“I wouldn’t be able to do this work if James Banks and the Center for Multicultural Education hadn’t laid the groundwork,” Paris said. “He showed us how communities of color matter meaningfully in curriculum and pedagogy. If we start with what you’ve given and shown us, where can we take that now?”

“I wouldn’t be able to do this work if James Banks and the Center for Multicultural Education hadn’t laid the groundwork."

Django Paris

Reproducing inequalities

Paris said that the focus on educational justice is needed because schools have historically reproduced inequality and injustice more often than they have fought against them.

“We have to think about those communities who have been denied an education that sustains their lifeways. For me, educational justice is thinking about an education that can sustain communities that have been denied a sustaining education.

“It’s more than just whether certain groups have access to AP classes or high level math. It’s also the content of those AP classes and those math classes—the ways that racism and patriarchy become part of the curriculum no matter how high up you go.”

“It would be wonderful to see the Banks Center celebrate and share best practices with us,” said Susan Enfield, superintendent of Highline Public Schools. “It’s always helpful for us to see what districts can do to serve all students well and deliver on our promise of creating equitable educational systems. I think sharing what’s working would be of great value to those of us in the field.”

Watching the intersections

Paris cites work by Kimberlé Crenshaw, Audre Lorde, Sojourner Truth and others, examining the intersections of blackness and womanhood, as inspiration for ways the Center can examine and address the sometimes overlapping, sometimes very distinct needs of the diverse groups who have historically been marginalized and discriminated against.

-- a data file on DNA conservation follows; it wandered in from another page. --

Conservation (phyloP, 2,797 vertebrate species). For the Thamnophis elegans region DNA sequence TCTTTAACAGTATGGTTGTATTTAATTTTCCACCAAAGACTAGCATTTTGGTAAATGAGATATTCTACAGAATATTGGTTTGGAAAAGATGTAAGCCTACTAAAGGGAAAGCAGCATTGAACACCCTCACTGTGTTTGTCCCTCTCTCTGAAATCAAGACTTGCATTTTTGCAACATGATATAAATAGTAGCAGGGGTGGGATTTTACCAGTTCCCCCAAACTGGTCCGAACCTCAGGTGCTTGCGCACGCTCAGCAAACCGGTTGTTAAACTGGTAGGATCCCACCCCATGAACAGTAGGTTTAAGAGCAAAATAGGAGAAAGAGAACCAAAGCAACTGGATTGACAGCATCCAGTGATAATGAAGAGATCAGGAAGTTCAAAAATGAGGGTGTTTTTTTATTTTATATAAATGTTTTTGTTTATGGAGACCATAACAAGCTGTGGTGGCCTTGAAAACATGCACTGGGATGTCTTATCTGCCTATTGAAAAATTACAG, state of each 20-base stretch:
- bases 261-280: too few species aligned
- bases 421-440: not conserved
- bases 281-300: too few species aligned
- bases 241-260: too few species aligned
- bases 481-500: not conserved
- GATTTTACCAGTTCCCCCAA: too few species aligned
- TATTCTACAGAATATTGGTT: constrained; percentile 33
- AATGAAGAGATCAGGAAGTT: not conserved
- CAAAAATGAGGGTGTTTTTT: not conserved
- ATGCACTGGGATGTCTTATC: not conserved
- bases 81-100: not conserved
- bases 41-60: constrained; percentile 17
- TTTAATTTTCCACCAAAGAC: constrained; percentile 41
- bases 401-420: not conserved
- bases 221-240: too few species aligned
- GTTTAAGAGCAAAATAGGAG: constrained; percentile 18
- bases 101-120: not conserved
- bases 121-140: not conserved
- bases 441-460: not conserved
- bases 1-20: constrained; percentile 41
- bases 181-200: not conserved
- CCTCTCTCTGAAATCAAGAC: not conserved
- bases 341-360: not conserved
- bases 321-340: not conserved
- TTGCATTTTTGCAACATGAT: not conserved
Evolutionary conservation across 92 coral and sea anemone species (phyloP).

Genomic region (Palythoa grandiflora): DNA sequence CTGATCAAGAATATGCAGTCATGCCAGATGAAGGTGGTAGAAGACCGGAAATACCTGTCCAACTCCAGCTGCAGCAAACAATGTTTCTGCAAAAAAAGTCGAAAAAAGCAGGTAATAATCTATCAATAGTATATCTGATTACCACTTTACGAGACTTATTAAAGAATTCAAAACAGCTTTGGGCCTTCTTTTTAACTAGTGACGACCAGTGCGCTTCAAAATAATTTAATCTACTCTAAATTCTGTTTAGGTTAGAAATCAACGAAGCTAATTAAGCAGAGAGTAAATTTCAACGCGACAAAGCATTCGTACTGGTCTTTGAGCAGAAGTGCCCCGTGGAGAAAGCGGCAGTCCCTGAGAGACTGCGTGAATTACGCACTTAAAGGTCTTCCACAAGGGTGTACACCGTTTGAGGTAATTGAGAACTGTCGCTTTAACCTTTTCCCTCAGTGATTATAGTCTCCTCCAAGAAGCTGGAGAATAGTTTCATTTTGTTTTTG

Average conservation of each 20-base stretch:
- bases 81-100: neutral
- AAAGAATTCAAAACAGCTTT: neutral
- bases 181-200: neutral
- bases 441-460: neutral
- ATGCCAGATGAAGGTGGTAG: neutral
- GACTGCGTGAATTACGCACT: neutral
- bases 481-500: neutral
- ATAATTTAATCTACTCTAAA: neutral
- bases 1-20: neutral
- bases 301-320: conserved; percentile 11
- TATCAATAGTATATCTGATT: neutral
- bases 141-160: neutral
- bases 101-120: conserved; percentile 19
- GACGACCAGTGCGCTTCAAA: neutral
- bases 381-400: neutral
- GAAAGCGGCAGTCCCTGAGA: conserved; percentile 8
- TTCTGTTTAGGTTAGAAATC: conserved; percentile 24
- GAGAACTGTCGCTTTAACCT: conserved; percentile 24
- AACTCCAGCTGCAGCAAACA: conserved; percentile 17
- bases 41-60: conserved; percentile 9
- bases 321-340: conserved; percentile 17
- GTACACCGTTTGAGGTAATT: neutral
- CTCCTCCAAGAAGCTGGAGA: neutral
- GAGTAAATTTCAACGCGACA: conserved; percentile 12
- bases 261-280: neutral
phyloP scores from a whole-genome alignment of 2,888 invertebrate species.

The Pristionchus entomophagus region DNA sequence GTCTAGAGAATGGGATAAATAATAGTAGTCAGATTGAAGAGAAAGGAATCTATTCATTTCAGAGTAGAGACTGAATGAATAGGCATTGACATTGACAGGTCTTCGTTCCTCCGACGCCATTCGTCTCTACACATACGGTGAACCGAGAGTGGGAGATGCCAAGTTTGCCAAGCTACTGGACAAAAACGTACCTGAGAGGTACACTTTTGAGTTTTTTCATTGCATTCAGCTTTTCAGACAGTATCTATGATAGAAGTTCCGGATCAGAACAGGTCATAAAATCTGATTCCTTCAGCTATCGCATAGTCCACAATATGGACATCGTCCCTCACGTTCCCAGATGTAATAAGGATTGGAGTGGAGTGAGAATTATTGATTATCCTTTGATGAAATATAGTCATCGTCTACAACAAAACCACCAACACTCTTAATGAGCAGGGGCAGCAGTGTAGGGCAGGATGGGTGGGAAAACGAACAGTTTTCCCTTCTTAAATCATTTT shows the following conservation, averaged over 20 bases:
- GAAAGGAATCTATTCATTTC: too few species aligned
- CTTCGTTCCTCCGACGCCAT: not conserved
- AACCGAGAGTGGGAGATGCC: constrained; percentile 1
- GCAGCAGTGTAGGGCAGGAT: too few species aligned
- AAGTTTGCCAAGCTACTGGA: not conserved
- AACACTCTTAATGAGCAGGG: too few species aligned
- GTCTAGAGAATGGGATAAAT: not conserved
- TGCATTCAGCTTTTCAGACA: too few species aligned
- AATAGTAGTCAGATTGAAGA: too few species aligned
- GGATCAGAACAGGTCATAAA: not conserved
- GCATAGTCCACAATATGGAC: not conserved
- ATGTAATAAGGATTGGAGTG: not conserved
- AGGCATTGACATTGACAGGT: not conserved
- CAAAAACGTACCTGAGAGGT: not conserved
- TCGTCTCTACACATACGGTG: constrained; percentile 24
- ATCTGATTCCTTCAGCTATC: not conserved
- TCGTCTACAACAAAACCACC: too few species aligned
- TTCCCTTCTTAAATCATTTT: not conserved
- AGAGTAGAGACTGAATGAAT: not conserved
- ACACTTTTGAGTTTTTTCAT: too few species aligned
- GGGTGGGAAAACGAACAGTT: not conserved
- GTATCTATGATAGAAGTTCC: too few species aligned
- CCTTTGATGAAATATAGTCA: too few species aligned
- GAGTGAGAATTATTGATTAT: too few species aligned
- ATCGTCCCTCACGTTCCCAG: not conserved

“Racial justice will continue to be really important,” Paris said. “But always as it intersects with gender and gender identity, as it intersects with notions about dis/ability, as it intersects with language, as it intersects with land and place. Because race and racism always intersect with other dimensions of oppression, resistance and justice.”

Audio Extra

Django Paris, James A. and Cherry A. Banks Professor of Multicultural Education, discusses what educational justice means, why it matters and more.

Finding answers in communities

Paris said a big part of the Center’s research efforts will be devoted to finding local settings that are making progress toward educational justice and learning as much as possible from them.

“Communities know so much about how to do education well, so our research should be about learning from and engaging with those communities,” Paris said.

“We’ll be working on finding evidence, models and proofs at any grain size, and amplifying them to share with policymakers, administrators, teachers and others. We want to better understand what it means to work toward an education that honors and values who communities have been, are and can be. Educational justice is not something you achieve. It’s something you’re always working toward. It’s always unfolding.”

Most of all, Paris said he cares deeply about making sure the Center’s work moving forward “is for many and that many are a part of it.”

“Let’s do this together,” he said. “Let’s start talking about what’s possible.”